Among Republicans, by contrast, the word “democracy” was barely uttered. They focused on other things during their convention last week. As Vice President Mike Pence put it on the RNC’s first day, “Last week, Joe Biden said ‘democracy is on the ballot’—and the truth is, our economic recovery is on the ballot. Law and order are on the ballot. But so are things far more fundamental and foundational to our country. . . . [including] our highest ideals of freedom, free markets, and the unalienable right to life and liberty.”

This difference reflects a sad fact of contemporary American life: Democracy itself has become a partisan issue and many members of both political parties have serious doubts about it. American beliefs about democracy now are filtered through a partisan lens.

During the last few months, politicians from both parties have contributed to this worrisome situation. They have sowed doubts about whether the 2020 election will be conducted in a genuinely democratic fashion. They have accused their opponents of seeking to subvert our political system. They have raised questions about their own willingness to adhere to norms that have historically governed the conduct of American elections.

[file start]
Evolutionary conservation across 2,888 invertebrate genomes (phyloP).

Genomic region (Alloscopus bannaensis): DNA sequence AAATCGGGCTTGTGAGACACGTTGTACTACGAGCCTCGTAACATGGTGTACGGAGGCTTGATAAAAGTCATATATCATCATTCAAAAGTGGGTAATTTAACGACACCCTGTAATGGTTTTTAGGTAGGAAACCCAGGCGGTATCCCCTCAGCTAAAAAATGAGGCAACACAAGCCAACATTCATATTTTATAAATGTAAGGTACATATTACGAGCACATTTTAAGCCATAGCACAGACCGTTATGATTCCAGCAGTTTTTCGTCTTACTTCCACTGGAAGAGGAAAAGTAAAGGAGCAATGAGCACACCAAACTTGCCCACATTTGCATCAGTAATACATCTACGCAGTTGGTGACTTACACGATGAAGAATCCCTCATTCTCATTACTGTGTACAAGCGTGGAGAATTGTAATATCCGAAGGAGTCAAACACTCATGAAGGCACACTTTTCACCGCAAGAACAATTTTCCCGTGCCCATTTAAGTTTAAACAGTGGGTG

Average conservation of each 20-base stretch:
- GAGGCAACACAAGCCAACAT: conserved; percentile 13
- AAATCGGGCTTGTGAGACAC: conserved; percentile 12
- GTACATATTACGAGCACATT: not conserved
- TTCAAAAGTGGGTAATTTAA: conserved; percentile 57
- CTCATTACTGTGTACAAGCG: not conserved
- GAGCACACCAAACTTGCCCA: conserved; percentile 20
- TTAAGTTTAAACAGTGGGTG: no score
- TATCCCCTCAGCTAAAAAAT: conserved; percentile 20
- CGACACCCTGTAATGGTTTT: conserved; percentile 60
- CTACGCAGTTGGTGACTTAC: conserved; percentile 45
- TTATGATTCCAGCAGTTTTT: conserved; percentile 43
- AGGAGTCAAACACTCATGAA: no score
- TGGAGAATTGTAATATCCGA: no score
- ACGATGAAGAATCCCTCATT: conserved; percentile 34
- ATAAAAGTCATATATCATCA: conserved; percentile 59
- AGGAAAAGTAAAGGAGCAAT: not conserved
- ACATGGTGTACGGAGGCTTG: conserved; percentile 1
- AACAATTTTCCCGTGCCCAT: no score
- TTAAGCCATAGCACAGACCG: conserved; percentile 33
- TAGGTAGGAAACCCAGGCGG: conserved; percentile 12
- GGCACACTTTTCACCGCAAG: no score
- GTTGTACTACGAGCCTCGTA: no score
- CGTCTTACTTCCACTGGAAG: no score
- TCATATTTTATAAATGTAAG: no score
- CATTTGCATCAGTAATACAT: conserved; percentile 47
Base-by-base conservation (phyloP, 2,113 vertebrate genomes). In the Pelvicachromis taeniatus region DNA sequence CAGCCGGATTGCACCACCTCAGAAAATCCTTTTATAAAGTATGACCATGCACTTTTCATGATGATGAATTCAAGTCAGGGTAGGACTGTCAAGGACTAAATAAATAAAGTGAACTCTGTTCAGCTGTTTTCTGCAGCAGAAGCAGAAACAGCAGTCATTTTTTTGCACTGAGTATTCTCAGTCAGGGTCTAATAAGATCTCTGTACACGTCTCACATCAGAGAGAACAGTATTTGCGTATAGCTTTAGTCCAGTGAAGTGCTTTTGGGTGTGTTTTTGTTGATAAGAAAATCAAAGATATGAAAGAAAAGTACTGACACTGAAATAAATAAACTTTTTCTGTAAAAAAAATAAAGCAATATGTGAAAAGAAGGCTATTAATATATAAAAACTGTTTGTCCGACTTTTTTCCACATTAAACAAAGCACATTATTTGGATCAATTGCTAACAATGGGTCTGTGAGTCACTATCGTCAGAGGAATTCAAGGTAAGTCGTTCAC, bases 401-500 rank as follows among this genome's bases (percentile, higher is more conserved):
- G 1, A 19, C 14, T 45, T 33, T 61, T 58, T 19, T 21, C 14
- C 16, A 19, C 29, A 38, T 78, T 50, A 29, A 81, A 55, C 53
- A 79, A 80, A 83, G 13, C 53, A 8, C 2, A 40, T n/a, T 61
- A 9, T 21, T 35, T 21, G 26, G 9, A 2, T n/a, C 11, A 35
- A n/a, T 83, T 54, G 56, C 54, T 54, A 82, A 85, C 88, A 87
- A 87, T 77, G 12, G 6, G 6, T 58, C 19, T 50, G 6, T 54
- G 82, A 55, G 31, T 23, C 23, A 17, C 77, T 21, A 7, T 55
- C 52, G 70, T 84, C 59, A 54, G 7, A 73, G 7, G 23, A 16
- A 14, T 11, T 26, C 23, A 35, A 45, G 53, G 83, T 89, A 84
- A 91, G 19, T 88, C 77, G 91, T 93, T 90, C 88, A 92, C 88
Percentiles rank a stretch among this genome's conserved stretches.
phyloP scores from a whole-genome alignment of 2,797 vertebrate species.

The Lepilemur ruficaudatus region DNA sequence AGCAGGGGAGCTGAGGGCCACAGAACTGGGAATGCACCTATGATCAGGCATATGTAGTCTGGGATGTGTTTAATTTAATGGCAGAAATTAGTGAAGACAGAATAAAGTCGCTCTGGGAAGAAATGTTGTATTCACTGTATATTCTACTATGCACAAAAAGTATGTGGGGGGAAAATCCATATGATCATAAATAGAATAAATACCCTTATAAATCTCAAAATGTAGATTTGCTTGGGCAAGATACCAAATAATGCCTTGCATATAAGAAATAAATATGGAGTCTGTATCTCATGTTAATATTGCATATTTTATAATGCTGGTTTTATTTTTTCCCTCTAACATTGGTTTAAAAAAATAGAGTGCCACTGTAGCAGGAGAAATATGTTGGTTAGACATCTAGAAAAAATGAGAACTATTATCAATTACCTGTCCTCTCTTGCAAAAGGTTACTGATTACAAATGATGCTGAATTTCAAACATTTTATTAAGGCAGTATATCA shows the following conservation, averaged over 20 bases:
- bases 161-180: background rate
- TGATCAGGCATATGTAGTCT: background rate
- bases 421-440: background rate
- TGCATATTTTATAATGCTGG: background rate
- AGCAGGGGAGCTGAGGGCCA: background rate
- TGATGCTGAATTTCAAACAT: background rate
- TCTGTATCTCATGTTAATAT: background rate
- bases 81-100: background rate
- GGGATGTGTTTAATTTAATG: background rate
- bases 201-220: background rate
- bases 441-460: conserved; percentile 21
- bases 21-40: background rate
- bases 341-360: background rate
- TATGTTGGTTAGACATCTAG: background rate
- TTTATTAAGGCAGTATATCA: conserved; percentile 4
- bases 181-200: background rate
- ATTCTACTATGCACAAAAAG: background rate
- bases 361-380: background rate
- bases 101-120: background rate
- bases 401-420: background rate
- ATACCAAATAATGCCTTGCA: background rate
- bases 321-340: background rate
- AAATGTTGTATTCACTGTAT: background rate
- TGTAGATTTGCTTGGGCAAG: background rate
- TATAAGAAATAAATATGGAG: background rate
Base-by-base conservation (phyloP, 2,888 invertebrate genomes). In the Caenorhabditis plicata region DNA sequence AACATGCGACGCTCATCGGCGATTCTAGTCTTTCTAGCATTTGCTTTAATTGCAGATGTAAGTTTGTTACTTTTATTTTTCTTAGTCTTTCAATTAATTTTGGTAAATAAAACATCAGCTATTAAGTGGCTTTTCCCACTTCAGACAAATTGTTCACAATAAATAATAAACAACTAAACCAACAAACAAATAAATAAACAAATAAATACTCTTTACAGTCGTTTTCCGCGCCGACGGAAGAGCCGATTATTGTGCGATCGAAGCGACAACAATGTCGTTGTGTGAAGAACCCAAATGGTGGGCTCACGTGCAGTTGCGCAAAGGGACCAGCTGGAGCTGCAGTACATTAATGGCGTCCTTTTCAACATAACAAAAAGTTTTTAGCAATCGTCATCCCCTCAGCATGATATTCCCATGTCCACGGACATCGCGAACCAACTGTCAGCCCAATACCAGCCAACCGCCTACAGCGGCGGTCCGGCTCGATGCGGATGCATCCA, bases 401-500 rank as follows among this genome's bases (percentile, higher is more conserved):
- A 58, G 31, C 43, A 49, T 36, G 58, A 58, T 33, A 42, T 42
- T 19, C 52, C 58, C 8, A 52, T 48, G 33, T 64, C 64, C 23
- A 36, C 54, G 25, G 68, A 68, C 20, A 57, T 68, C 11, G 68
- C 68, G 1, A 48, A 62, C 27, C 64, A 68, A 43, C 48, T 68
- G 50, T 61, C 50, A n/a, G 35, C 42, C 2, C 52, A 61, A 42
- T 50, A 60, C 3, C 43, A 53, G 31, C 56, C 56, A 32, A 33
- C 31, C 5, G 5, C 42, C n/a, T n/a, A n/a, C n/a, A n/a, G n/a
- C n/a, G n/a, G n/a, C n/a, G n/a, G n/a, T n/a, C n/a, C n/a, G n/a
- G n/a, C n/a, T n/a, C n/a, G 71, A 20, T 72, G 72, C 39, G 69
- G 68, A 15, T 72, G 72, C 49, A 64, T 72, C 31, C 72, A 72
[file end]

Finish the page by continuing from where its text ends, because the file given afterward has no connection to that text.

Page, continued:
Evidence suggests that many Americans have gotten the message. They now share those doubts and are more invested in the success of the political party with which they identify than in the health of the democracy itself.